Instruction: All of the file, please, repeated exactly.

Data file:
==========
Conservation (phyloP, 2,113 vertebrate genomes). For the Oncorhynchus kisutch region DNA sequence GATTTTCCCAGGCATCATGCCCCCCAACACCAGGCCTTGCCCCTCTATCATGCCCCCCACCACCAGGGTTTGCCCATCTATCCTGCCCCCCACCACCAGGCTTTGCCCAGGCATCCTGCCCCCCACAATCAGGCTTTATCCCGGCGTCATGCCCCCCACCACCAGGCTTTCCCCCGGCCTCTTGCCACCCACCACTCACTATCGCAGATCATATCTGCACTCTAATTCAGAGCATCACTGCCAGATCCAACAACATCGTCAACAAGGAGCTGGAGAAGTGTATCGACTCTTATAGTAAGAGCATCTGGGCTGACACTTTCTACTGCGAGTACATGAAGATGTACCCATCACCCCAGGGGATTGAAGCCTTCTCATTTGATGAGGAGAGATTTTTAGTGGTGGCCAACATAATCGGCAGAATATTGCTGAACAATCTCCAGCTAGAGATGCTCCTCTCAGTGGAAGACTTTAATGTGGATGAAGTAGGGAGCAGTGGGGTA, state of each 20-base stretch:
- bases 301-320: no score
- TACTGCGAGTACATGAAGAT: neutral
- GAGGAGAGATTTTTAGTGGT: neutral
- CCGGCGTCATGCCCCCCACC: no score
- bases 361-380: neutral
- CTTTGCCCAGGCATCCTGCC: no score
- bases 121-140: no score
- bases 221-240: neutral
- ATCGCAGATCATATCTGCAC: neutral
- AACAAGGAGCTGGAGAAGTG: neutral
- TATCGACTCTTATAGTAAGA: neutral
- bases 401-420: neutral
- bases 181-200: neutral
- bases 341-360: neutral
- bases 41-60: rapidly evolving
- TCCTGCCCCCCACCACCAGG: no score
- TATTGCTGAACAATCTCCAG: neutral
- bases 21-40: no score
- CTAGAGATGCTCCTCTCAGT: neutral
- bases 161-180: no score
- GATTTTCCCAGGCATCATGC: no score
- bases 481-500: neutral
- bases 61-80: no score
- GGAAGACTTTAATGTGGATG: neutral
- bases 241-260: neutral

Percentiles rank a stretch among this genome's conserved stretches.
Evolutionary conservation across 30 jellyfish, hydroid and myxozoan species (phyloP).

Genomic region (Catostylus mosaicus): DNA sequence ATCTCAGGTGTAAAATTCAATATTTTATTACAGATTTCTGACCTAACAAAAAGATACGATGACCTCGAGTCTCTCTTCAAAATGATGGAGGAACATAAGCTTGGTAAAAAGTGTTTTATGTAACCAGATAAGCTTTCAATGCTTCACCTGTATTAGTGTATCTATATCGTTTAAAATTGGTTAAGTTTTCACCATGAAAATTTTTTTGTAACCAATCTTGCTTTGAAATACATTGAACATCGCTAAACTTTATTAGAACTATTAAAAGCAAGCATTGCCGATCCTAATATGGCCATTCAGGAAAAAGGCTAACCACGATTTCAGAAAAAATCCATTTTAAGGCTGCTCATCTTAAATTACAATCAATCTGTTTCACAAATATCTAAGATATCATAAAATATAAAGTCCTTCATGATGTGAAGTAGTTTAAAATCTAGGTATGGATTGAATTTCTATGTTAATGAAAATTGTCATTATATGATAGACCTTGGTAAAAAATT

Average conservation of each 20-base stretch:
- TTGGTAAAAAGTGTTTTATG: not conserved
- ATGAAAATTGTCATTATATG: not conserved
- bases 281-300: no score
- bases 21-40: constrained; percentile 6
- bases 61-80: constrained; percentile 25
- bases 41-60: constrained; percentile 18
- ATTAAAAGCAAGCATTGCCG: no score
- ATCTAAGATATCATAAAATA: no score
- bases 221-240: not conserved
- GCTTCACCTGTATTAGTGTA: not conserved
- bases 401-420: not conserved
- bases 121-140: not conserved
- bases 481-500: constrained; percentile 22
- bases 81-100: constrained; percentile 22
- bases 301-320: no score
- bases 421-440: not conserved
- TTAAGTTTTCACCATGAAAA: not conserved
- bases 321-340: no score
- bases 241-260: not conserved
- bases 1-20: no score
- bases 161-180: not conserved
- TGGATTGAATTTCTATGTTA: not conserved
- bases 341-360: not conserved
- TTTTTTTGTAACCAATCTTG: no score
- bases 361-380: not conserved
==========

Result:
Conservation (phyloP, 2,113 vertebrate genomes). For the Oncorhynchus kisutch region DNA sequence GATTTTCCCAGGCATCATGCCCCCCAACACCAGGCCTTGCCCCTCTATCATGCCCCCCACCACCAGGGTTTGCCCATCTATCCTGCCCCCCACCACCAGGCTTTGCCCAGGCATCCTGCCCCCCACAATCAGGCTTTATCCCGGCGTCATGCCCCCCACCACCAGGCTTTCCCCCGGCCTCTTGCCACCCACCACTCACTATCGCAGATCATATCTGCACTCTAATTCAGAGCATCACTGCCAGATCCAACAACATCGTCAACAAGGAGCTGGAGAAGTGTATCGACTCTTATAGTAAGAGCATCTGGGCTGACACTTTCTACTGCGAGTACATGAAGATGTACCCATCACCCCAGGGGATTGAAGCCTTCTCATTTGATGAGGAGAGATTTTTAGTGGTGGCCAACATAATCGGCAGAATATTGCTGAACAATCTCCAGCTAGAGATGCTCCTCTCAGTGGAAGACTTTAATGTGGATGAAGTAGGGAGCAGTGGGGTA, state of each 20-base stretch:
- bases 301-320: no score
- TACTGCGAGTACATGAAGAT: neutral
- GAGGAGAGATTTTTAGTGGT: neutral
- CCGGCGTCATGCCCCCCACC: no score
- bases 361-380: neutral
- CTTTGCCCAGGCATCCTGCC: no score
- bases 121-140: no score
- bases 221-240: neutral
- ATCGCAGATCATATCTGCAC: neutral
- AACAAGGAGCTGGAGAAGTG: neutral
- TATCGACTCTTATAGTAAGA: neutral
- bases 401-420: neutral
- bases 181-200: neutral
- bases 341-360: neutral
- bases 41-60: rapidly evolving
- TCCTGCCCCCCACCACCAGG: no score
- TATTGCTGAACAATCTCCAG: neutral
- bases 21-40: no score
- CTAGAGATGCTCCTCTCAGT: neutral
- bases 161-180: no score
- GATTTTCCCAGGCATCATGC: no score
- bases 481-500: neutral
- bases 61-80: no score
- GGAAGACTTTAATGTGGATG: neutral
- bases 241-260: neutral

Percentiles rank a stretch among this genome's conserved stretches.
Evolutionary conservation across 30 jellyfish, hydroid and myxozoan species (phyloP).

Genomic region (Catostylus mosaicus): DNA sequence ATCTCAGGTGTAAAATTCAATATTTTATTACAGATTTCTGACCTAACAAAAAGATACGATGACCTCGAGTCTCTCTTCAAAATGATGGAGGAACATAAGCTTGGTAAAAAGTGTTTTATGTAACCAGATAAGCTTTCAATGCTTCACCTGTATTAGTGTATCTATATCGTTTAAAATTGGTTAAGTTTTCACCATGAAAATTTTTTTGTAACCAATCTTGCTTTGAAATACATTGAACATCGCTAAACTTTATTAGAACTATTAAAAGCAAGCATTGCCGATCCTAATATGGCCATTCAGGAAAAAGGCTAACCACGATTTCAGAAAAAATCCATTTTAAGGCTGCTCATCTTAAATTACAATCAATCTGTTTCACAAATATCTAAGATATCATAAAATATAAAGTCCTTCATGATGTGAAGTAGTTTAAAATCTAGGTATGGATTGAATTTCTATGTTAATGAAAATTGTCATTATATGATAGACCTTGGTAAAAAATT

Average conservation of each 20-base stretch:
- TTGGTAAAAAGTGTTTTATG: not conserved
- ATGAAAATTGTCATTATATG: not conserved
- bases 281-300: no score
- bases 21-40: constrained; percentile 6
- bases 61-80: constrained; percentile 25
- bases 41-60: constrained; percentile 18
- ATTAAAAGCAAGCATTGCCG: no score
- ATCTAAGATATCATAAAATA: no score
- bases 221-240: not conserved
- GCTTCACCTGTATTAGTGTA: not conserved
- bases 401-420: not conserved
- bases 121-140: not conserved
- bases 481-500: constrained; percentile 22
- bases 81-100: constrained; percentile 22
- bases 301-320: no score
- bases 421-440: not conserved
- TTAAGTTTTCACCATGAAAA: not conserved
- bases 321-340: no score
- bases 241-260: not conserved
- bases 1-20: no score
- bases 161-180: not conserved
- TGGATTGAATTTCTATGTTA: not conserved
- bases 341-360: not conserved
- TTTTTTTGTAACCAATCTTG: no score
- bases 361-380: not conserved